St. Mark's Episcopal Church

124 North Sylvia Street - Montesano, WA, 98563

Pentecost 13

Have you all noticed that our lectionary seems to have stalled on these readings about Jesus being the bread of life?  This is our third week and guess what?  Next week, we continue with this theme.  The difference is that this week, Jesus has changed his tone. One Sunday, when this Gospel was read in a church: “Eat my flesh, drink my blood”, a little girl was heard loudly exclaiming; “Ew, YUCK!”  I’m with her. 


Jesus gets awfully graphic here.  In the previous readings, He talks about himself as being the bread of life, sent down from heaven.  He uses the polite word “phage” which means to eat or to dine.  But this week, Jesus ups the ante.  He changes his language, using a shocking word; ‘trogon’ which means “to chew” or “to munch.” It means “to eat like an animal at a trough!”  No wonder people were appalled by his words.  No wonder that the early Christians were thought to be cannibals.


John’s writing about Jesus in this context is so different from the other gospels.  John was writing about 60 years after Jesus died, at a time when there was great debate about exactly what Jesus was.  Was he a spirit, an angel or a human being?  Especially in writing today’s gospel, John makes it clear that his Jesus is made of flesh and blood.  Jesus invites us to chew on his very flesh, that’s how human he was!


John’s gospel starts with this sentence: “In the beginning was the Word, and the Word was with God, and the Word was God.” Then it jumps to this: “The Word became flesh and made his dwelling among us”.  “Became flesh” – that is the incarnation.  In Spanish, the word is encarnacion.  In that word is “carne” – meat.  The word became meat.  That seems to fit with how Jesus is describing himself today.  Very meaty.


The Jews are strictly prohibited from eating bloody meat, that’s why they have special kosher laws for preparing meat to remove as much blood as possible.  This law is in Leviticus, chapter 7: “And you must not consume any blood, either of bird or of animal. Anyone who eats blood shall be cut off from his kin.” And here is Jesus telling people to drink his blood. Again, no wonder he was causing great consternation among the Jewish religious leaders.


When we read about all this bread, we think of communion and the last supper.  Interestingly, the Gospel of John is the only one that doesn’t have a last supper, where Jesus is preparing to die for our sins.  Instead, in John’s gospel, early in Christ’s ministry, we have the feeding of the five thousand with the abundant miracle of the loaves and the fishes. Right after that happens, Jesus starts talking a lot about how his own body and blood will give us life.  “I am the bread of life.  Whoever eats of this bread will live forever and the bread that I will give for the life of the world is my flesh.”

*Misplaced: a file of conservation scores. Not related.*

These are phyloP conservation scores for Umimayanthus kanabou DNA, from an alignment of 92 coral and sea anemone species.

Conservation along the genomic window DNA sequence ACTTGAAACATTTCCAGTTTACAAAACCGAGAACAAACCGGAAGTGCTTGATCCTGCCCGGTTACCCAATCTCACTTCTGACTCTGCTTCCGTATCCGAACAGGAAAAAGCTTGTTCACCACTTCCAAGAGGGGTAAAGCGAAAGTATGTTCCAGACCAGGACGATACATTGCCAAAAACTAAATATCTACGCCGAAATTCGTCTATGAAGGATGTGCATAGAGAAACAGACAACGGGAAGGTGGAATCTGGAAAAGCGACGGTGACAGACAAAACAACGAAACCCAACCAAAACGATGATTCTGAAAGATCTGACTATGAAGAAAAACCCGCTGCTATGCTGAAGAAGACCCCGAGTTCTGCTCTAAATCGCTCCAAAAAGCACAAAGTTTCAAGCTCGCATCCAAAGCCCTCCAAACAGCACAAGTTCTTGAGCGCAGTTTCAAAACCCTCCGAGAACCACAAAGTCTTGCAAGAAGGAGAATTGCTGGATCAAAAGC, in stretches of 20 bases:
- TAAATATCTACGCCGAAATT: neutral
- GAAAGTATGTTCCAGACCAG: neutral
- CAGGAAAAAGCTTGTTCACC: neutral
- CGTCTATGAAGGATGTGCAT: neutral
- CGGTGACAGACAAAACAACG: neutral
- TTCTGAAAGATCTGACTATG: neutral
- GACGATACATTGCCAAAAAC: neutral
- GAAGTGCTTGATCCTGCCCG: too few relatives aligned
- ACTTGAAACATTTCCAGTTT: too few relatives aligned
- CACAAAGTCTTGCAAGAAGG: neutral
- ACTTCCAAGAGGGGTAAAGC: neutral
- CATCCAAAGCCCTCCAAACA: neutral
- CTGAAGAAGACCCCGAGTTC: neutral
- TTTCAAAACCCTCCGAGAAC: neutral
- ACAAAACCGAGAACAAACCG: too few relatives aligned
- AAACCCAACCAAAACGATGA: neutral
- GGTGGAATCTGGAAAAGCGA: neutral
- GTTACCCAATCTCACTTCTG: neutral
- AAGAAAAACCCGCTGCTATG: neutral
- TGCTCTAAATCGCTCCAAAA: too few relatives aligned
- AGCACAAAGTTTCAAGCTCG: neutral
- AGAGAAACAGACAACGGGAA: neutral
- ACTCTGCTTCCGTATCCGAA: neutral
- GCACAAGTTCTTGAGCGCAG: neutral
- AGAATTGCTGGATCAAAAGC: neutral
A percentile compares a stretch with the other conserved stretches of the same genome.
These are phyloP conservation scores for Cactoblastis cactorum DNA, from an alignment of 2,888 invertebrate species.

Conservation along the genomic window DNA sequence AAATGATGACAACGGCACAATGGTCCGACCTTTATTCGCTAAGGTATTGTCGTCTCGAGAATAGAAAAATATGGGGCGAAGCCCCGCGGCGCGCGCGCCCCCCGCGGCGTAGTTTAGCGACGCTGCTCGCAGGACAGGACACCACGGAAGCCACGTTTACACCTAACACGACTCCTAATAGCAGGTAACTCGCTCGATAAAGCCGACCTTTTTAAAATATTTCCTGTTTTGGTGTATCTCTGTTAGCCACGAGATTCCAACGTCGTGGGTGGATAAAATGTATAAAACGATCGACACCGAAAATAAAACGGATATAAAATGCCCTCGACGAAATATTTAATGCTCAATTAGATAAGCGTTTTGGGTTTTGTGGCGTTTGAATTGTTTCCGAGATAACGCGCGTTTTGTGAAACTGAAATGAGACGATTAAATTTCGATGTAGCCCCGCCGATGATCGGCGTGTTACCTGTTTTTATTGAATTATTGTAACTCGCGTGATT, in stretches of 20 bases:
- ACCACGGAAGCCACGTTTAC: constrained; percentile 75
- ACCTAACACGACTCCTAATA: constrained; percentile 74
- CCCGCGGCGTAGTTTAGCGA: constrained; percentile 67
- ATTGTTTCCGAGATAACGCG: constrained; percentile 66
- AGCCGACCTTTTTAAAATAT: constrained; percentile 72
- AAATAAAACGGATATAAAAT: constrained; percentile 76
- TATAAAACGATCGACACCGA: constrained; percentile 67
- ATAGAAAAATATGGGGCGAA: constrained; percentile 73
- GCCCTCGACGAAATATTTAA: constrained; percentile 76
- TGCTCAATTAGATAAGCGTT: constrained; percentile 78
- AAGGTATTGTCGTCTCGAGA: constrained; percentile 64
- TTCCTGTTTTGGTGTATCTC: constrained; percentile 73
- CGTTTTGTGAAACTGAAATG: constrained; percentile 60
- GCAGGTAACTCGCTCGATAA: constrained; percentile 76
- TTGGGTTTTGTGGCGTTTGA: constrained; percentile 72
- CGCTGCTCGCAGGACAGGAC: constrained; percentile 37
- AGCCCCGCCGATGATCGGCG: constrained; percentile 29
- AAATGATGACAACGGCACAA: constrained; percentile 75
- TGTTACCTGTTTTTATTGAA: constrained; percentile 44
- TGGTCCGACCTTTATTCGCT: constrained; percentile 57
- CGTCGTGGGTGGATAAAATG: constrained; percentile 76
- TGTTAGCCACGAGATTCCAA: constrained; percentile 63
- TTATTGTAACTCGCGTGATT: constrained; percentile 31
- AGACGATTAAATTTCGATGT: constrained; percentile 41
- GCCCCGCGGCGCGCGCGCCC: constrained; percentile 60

How do we understand the sacrament of communion if we remove it from the last supper at the end of Jesus’ life to the miracle of the loaves and the fishes at the beginning of his ministry?  It is no longer about death but about life.  Indeed, Jesus refers to himself as the living bread and God as the living father.


Karoline Lewis writes: “If there is any Eucharistic theology to be gleaned from the Gospel of John then it needs to be one that is a celebration of abundant life with God now and not a remembrance of Jesus’ life soon to pass away. … And life according to John means that what you need for your life to be sustained, God provides, that life is abundant, that eternal life is not something you can conveniently and conventionally postpone to your future but is your promise in the present. It means real relationship, here and now, life that is not a remembrance of Jesus’ past life or a hope for a future life, but life lived in the moment as God’s grace upon grace.”


“Life lived in the moment.”  Our reading from Ephesians advises us to “be careful about how we live, not as unwise people but as wise, making the most of the time, because the days are evil.”  I’m not sure about the days being evil, although some days sure feel that way, but I love the advice to make the most of the time.  How do we do that?  Well, don’t get too drunk, fill yourself with the Holy Spirit and sing, sing, sing while giving thanks to the Lord. Sounds a lot like church, huh?


When I was taking a psychology class in college, we were given an assignment to go around campus smiling at strangers and write down what happened.  It made a HUGE impact on me to realize how many people smiled back. It was great having these delightful tiny moments of kind connection. I also realized that I saw the best in others when I approached them with a smile. Smiles are easy – give this a try. This is just a small example of a way to make the most of our lives.


Micah gives us excellent advice: “No, he has told you what he wants, and this is all it is: to be fair, just, merciful, and to walk humbly with your God.”  So, come to church, make kind connections, praise the Lord and sing, sing, sing.  That’s a good plan!




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